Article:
MARK GERAGOS, DEFENSE ATTORNEY: I don't know what the cruise line did. I mean, it's a cruise line. It's not somebody who's CSI. It's not somebody who's supposed to do anything other than provide a safe environment. By all accounts, the cruise line locked up this scene and called the authorities and the authorities got in there. I don't know what the Turks actually did. I mean, they...

KING: Two hours.

GERAGOS: Well, yes, but the thing is, this is a cruise line. It is a carrier and the carrier did, by all accounts, everything they were supposed to do. They've been, by all accounts also, fairly open in terms of -- and transparent in terms of listing that. They've got a Web site out that I looked at today that lists the chronology. So I don't know why people keep taking fault with the cruise line.

I mean, after all, Mary says that this was a group that was out there having fun. They sure were. They were drinking something alcohol. But Mary and I were trying to get a hold of some of that in the green room, but apparently this has 180 proof or something.


KING: By the way, there is an e-mail site for more information. It's info@internationalcruisevictims. All right, Gregg McCrary, what do you make of our thesis by Dr. Levak and the statements by Mark and Mary?

MCCRARY: It's very entertaining. It's wild fun to speculate about these things. But we can't do that. Investigators really can't speculate about this. And I think Henry would agree, we're here, as I said, not to believe or disbelieve anybody. We're here to find facts. And we have to deal with the facts.

And we're back to the basics of trying to determine, was this an accident? Was it a homicide? Was there foul play involved or not? That's the ultimate responsibility of the FBI and I agree with Mr. Geragos here that -- you know, I was in a pizza shop not long ago and they had a sign in there that said, we got to deal with the bank. We don't cash checks and they don't make pizza.

And that's the idea here. In other words, the cruise line is not CSI. They called in the authorities. They went by the book. The authorities released it, released the scene and so forth. So I think the cruise line has been doing everything they could. But they're not really responsible for the investigation. And if Henry Lee finds things that the Turks or the FBI has missed, God bless him. I hope we can move this thing forward and get an answer. KING: Dr. Lee, do you absolve the cruise line or is it too early?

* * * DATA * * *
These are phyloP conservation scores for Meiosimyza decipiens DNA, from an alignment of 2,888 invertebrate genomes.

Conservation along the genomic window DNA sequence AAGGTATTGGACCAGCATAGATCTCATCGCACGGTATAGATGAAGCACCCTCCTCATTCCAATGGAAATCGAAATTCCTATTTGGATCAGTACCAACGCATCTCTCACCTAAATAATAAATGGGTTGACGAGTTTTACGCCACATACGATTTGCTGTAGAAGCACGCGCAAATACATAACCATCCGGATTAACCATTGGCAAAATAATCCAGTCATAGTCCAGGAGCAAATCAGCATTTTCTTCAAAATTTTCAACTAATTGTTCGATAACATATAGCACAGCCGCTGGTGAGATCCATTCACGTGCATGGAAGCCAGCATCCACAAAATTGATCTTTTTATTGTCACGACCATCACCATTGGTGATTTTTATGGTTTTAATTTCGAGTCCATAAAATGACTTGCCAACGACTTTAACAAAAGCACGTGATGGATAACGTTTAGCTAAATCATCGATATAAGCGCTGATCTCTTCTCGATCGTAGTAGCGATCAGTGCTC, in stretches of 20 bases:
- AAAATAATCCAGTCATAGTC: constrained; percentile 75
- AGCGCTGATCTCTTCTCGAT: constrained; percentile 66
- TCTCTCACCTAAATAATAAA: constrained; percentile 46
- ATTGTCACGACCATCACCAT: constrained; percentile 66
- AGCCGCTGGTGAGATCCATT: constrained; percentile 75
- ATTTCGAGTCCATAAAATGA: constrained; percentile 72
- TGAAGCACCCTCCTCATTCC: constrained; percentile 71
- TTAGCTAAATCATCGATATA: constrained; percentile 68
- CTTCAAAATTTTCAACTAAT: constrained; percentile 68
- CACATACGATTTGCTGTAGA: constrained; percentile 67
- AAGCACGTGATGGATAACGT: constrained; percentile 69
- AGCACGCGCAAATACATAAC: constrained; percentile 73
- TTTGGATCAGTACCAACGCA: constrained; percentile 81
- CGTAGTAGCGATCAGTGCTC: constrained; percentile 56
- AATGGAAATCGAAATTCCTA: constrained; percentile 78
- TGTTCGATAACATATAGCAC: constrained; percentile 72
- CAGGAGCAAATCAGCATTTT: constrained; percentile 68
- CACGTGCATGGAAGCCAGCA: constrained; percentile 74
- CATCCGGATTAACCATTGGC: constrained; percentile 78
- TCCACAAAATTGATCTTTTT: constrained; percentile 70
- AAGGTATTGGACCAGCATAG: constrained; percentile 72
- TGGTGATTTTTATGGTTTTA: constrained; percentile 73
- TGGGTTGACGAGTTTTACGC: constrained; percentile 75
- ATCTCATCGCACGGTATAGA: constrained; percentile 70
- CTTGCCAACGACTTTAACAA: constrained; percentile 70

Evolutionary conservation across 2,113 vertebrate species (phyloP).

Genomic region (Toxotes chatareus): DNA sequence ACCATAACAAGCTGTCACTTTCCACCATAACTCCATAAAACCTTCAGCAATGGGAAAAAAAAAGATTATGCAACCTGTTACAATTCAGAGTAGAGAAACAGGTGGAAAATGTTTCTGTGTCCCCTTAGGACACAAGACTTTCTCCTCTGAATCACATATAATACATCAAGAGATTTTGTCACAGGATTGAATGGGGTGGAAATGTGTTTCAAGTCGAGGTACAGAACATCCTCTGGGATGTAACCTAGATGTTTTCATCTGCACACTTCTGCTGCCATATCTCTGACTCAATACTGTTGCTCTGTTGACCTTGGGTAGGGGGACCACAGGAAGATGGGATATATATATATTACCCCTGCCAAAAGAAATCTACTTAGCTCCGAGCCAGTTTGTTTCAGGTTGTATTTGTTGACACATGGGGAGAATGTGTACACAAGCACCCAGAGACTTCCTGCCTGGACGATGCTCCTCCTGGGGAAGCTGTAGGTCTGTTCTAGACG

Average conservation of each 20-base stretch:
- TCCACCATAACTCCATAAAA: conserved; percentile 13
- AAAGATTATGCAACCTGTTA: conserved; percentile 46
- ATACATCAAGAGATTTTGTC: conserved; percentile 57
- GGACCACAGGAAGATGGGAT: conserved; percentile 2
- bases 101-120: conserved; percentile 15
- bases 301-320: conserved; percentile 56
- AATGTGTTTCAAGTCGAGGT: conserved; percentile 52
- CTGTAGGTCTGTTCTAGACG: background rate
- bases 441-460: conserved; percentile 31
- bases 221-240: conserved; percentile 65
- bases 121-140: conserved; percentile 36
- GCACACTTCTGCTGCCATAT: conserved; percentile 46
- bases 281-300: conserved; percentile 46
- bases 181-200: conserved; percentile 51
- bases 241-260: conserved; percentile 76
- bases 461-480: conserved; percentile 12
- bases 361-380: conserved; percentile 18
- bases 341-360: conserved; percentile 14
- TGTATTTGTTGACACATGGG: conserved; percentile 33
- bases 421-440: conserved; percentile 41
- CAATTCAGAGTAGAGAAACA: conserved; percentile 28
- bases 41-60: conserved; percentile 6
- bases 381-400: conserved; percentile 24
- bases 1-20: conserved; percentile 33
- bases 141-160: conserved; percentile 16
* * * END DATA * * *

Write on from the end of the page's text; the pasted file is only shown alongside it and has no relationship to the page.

LEE: Well, it's still too early. And Turkey police, of course, in two hours -- five of us -- seven of us, we spent five and a half hours. We were not even able to finish what we want to plan to do.

So if the initial crime scene, they only took two hours, apparently they say, observed some blood stains on the carpet. That's a crucial piece of information. Should measure the size of the blood stain, how much blood stain there, any tissue -- hair or broken teeth. That's the key of the whole case, is the initial crime scene. So if the initial crime scene did not preserve well, then of course, have some problems.

As far as Jennifer Smith, I did have a chance to talk to her. She say she completely blacked out. She was found asleep next to a garbage pail. And subsequently, the cruise ship put her on the wheelchair, send her back to the room. But a police chief or somebody heard a noise, called the cruise ship security. And security people -- I don't know exactly how long it take them to respond. That's kind of also crucial information.

Mark, with due respect, I don't think, you know, really say cruise line has no responsibility at all. But I'm not representing the family. I'm not representing anybody. I just look at the scientific fact.